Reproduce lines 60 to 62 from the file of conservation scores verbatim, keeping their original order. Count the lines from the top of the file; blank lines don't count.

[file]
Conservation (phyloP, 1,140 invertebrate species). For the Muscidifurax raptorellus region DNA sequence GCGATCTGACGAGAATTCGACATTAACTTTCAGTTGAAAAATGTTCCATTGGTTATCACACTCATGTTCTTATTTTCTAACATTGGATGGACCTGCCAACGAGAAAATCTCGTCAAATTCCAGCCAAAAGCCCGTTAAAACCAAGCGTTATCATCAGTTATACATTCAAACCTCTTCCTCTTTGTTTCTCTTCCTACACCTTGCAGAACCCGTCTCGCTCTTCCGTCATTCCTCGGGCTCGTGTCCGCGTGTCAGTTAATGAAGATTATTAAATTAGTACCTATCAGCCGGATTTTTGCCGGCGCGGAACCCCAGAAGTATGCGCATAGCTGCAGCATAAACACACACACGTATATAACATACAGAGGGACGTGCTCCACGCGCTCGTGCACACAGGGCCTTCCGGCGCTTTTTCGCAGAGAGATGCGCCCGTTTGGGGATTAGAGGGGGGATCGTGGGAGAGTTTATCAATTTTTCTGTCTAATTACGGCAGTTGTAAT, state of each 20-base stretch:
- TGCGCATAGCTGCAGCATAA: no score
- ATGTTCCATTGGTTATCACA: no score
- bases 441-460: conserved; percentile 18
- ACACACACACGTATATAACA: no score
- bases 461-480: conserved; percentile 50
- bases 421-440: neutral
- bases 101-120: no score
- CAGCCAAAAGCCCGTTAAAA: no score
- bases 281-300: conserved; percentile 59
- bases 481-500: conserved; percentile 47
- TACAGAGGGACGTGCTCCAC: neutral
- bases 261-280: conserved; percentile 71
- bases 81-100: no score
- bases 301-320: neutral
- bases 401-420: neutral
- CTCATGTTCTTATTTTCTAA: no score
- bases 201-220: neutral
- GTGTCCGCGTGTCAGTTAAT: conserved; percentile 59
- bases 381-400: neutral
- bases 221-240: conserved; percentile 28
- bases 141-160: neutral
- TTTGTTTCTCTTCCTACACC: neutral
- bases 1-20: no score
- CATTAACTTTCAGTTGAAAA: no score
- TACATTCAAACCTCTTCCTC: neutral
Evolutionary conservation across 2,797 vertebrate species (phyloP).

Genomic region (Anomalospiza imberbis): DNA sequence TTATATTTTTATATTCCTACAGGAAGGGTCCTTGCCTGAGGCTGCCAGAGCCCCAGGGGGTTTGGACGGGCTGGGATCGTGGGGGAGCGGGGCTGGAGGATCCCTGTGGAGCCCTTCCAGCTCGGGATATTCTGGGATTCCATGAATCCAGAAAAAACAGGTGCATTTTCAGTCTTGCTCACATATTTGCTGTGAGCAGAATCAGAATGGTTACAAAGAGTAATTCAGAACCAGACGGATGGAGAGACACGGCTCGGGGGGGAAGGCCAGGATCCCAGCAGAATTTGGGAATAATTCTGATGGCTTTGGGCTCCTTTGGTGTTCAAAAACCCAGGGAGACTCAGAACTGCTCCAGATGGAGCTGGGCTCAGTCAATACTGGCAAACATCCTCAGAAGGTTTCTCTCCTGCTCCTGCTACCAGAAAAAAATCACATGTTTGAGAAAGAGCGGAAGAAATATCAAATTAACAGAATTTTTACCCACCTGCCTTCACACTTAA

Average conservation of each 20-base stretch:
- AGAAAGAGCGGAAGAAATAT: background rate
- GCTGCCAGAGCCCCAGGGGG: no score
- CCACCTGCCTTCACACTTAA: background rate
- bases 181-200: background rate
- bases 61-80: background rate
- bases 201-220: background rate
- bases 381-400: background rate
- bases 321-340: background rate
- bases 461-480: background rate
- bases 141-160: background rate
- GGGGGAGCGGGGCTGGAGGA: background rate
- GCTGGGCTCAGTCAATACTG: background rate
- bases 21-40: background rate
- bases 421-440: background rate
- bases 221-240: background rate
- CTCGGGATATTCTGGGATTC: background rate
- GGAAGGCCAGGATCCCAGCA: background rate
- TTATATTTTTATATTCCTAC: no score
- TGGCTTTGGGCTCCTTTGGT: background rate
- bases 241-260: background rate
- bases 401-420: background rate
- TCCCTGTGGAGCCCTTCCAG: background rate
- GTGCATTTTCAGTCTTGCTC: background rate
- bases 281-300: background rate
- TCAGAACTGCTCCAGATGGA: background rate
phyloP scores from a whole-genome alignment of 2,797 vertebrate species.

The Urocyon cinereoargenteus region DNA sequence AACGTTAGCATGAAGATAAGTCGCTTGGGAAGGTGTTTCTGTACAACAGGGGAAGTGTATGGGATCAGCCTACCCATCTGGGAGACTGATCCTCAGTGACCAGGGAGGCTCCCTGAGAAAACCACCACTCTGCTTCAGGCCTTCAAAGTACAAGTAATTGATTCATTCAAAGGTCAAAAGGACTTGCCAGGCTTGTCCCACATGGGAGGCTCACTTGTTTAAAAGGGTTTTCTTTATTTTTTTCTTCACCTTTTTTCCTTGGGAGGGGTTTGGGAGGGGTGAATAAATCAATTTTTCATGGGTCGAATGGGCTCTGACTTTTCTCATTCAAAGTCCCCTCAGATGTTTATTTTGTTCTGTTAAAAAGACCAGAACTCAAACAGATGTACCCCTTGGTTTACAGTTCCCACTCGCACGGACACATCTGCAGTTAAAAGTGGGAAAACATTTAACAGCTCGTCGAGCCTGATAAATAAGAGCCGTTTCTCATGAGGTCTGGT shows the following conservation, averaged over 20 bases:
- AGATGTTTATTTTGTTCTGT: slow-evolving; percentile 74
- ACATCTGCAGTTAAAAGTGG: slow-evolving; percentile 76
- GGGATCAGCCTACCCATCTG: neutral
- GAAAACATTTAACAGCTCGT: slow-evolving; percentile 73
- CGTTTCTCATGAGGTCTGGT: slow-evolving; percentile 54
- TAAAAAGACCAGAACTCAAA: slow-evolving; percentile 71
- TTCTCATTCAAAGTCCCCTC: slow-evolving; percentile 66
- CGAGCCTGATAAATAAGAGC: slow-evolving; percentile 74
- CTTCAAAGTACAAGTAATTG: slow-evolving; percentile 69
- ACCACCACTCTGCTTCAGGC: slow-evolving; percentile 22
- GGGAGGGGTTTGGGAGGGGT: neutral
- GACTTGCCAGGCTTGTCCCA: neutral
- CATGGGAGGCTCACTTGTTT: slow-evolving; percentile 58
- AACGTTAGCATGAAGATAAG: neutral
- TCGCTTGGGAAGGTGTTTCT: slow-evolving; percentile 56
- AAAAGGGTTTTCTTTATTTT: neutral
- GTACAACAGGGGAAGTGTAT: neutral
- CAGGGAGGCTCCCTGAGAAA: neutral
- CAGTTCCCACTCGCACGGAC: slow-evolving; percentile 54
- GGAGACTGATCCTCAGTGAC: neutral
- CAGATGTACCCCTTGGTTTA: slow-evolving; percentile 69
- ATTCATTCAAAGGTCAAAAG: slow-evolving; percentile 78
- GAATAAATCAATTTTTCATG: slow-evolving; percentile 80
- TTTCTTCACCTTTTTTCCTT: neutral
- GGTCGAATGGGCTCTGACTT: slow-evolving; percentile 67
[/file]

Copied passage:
- GAAAACATTTAACAGCTCGT: slow-evolving; percentile 73
- CGTTTCTCATGAGGTCTGGT: slow-evolving; percentile 54
- TAAAAAGACCAGAACTCAAA: slow-evolving; percentile 71